I grabbed four bottles of water from the basement emergency stash and we ran out the door to pick up Carly, and drive to the ballpark. I texted Rick, who would meet us at the field after work with snacks. Crisis over. I rock.
We arrived at the game with relief, ready to collapse on a blanket with Stella, get Carly started with her homework and watch Lydia play in the muggy 90 degree heat. This is when Lydia’s softball coach ambled over to ask me why Carly is not playing today. WHAT!? I missed that Carly had a game too? The damn calendar! How could my “mind calendar” have gone so very wrong?
In a pink dress, without hat or mit, I sent Carly sprinting across the field to her team, snatched Stel and drove all the way back home. At the house, I dug deep into the mountain of dirty laundry that Lydia had fished her uniform out of. I found Carly’s balled up uniform and crammed it in a sack with a box of crackers, her hat and glove.
Rick pulled in the driveway, I tossed him the goods and he was off to watch (both!) girls play softball. Stella and I would make dinner.
Whew! All is well.
At this point, I decided it was time to be more responsible. Learn something from the mayhem of the day. Be prepared. Before grilling burgers and baking fries, I felt that doing a load of laundry would be…redeeming.
I was quite diligent and responsible as I overfilled the washer. Shaking out gravel and mulch, fishing gum wrappers and chewed up erasers out of their shorts pockets, pulling the balled up wad of crusty socks so they will get clean, and my favorite, seperating the dirty underwear from the pant legs. But just as I was going for the detergent, I spotted a clump of Stella’s clothes hidden under a bath towel. Hastily, I grabbed the lump, and shoved it in without inspection. So it was a risk, but I felt better about myself.
#3. Smoke Monster
Onward. Here is where things get dangerous. I could only find frozen fries, frozen burger patties, and two slightly shriveled zucchini for dinner. I was still in the mood to compensate for the earlier catastrophes so I decided to go the extra mile and make baked zucchini fries to dress up dinner. And, I was gonna let Stella “help” which will certainly boost me out of the disorganized, foul-mouthed hole I dug. I turned on our oven, and let Stella wear a cute apron and dip the sticks in egg. It was messy. I was going with it. Serenity, and good mom vibes abounded. Until I opened the oven to bake up our zuchini. My mascara melted together and I was completely blinded by a thick billow of black, acrid smoke. The smoke detector began screaming, and in my quick thinking, I crammed the baking sheet into the smoke monster before slamming the oven shut.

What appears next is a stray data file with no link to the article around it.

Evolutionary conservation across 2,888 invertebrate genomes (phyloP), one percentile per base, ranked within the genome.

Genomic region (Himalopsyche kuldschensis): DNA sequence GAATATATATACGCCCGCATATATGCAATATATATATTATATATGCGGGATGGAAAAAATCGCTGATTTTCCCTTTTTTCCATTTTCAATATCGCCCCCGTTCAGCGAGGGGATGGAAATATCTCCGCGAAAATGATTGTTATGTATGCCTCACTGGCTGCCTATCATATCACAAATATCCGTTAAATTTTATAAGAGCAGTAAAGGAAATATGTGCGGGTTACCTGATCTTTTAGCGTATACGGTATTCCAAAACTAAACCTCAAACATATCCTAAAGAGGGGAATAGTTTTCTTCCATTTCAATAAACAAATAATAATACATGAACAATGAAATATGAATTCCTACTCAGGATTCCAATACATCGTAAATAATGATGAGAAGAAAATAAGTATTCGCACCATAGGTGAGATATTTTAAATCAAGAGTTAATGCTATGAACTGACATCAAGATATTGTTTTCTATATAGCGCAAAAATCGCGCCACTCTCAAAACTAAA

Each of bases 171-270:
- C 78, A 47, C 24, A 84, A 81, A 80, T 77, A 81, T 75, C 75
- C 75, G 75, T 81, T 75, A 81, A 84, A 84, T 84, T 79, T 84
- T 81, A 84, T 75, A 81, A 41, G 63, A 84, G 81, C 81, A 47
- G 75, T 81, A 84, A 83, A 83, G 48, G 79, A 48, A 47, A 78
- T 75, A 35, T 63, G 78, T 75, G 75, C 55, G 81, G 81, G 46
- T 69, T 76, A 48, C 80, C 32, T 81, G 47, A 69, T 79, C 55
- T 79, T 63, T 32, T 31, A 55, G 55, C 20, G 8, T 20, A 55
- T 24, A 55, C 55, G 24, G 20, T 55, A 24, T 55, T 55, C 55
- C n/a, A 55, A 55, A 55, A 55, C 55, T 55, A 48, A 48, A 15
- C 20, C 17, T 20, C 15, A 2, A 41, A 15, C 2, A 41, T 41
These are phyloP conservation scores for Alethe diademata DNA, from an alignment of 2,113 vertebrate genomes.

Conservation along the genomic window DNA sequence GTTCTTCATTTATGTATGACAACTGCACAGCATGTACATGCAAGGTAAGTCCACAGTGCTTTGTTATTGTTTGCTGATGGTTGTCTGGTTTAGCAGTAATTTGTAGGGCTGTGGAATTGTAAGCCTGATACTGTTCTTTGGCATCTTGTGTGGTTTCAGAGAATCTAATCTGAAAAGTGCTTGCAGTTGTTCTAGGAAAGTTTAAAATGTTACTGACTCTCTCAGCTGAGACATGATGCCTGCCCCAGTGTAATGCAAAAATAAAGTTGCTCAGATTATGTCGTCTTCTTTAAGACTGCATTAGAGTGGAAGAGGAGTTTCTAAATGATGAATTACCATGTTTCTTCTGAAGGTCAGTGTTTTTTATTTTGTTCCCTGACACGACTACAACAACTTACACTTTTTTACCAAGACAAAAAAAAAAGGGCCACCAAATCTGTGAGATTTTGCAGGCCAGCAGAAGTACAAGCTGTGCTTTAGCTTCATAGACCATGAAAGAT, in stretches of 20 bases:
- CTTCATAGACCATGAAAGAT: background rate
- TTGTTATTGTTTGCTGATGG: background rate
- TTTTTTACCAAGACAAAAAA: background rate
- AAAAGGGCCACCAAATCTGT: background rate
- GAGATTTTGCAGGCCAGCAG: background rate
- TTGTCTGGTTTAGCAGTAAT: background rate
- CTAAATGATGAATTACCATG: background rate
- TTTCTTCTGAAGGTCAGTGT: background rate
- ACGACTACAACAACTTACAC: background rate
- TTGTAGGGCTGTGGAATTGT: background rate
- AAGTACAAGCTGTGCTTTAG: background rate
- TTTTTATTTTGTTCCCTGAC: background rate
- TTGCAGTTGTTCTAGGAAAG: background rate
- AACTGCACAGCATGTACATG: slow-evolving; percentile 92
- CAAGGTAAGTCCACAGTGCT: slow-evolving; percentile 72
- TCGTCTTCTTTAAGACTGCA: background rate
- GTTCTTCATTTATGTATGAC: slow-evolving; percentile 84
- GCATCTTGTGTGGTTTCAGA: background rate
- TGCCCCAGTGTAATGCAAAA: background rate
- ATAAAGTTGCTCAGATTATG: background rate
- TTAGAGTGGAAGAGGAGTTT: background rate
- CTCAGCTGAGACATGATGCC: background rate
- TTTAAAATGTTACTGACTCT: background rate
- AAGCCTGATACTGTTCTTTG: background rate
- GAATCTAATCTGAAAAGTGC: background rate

I forgot that a few days ago, I had made this beauty:
A lemon pound cake. I do a lot of baking, but I had been out of the Martha Stewart mode since we moved to Connecticut (obviously). And, like I had never made a cake before in my life, I happily filled the bundt pan all the way to the tippy top, (seriously??)
I lovingly smoothed the batter with a spatula right to the edge, and then licked it clean while half the cake baked and half the cake batter bubbled over into the oven. Miraculously, we waited out the smoking mess, and it was delish. I had decided to let the burned mess cool before cleaning up the oven… Two (ok maybe three) slices of lemon cake later, we laid out with our sugar hangovers, and I forgot about the mess.
Until the zucchini, today. And 425 is 100 degrees hotter than my cake baked in, so the result was much, much worse.
Unfortunately, this is not the first time I have preheated the oven without opening it up first…which resulted in this happy moment a few years ago:
I couldn’t get the storm windows down on the kitchen windows, and the house filled full of nasty black smoke. The smoke detector, just doing it’s job, went off intermittently for the next hour despite my efforts to fan it into submission. Frazzled and worried about permanent smoke damage to the house, I retreated into the muggy yard to light the grill. The show must go on. The Rick and the girls will be home and hungry soon.
#4. Great Balls of Fire